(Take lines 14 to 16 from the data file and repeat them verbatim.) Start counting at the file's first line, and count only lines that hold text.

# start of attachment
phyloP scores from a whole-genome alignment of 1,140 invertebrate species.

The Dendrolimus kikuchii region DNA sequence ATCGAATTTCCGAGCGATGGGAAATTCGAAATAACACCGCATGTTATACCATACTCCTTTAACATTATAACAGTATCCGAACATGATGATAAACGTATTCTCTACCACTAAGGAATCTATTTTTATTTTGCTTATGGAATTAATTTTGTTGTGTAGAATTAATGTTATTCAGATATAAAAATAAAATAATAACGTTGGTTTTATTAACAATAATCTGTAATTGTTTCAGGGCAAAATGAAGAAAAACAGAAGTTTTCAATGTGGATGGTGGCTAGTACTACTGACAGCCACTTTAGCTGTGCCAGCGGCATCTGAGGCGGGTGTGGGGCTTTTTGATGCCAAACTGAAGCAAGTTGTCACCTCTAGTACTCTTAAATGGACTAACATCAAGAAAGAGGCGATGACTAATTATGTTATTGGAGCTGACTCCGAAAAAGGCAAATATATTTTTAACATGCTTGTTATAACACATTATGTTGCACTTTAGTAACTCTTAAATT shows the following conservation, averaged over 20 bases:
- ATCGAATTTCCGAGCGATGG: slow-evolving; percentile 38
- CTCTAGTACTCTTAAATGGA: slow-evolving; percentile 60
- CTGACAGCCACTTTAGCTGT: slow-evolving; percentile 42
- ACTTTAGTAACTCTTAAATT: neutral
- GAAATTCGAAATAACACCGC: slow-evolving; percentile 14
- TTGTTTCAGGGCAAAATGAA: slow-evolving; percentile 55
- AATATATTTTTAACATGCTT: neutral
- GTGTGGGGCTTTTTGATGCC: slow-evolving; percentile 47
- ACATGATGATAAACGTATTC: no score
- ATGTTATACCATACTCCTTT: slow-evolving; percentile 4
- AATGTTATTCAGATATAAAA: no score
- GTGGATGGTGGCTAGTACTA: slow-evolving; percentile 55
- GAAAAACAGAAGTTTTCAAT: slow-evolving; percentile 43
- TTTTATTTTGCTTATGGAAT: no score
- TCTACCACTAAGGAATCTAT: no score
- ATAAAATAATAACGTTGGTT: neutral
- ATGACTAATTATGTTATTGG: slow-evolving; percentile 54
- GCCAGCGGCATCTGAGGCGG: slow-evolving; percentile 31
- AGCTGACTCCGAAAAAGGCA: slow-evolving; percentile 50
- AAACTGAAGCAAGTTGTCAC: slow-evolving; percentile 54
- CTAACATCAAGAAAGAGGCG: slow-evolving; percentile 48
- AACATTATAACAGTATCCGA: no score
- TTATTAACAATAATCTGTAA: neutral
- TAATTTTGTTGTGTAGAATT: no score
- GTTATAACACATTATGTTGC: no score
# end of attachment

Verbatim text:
- GTGGATGGTGGCTAGTACTA: slow-evolving; percentile 55
- GAAAAACAGAAGTTTTCAAT: slow-evolving; percentile 43
- TTTTATTTTGCTTATGGAAT: no score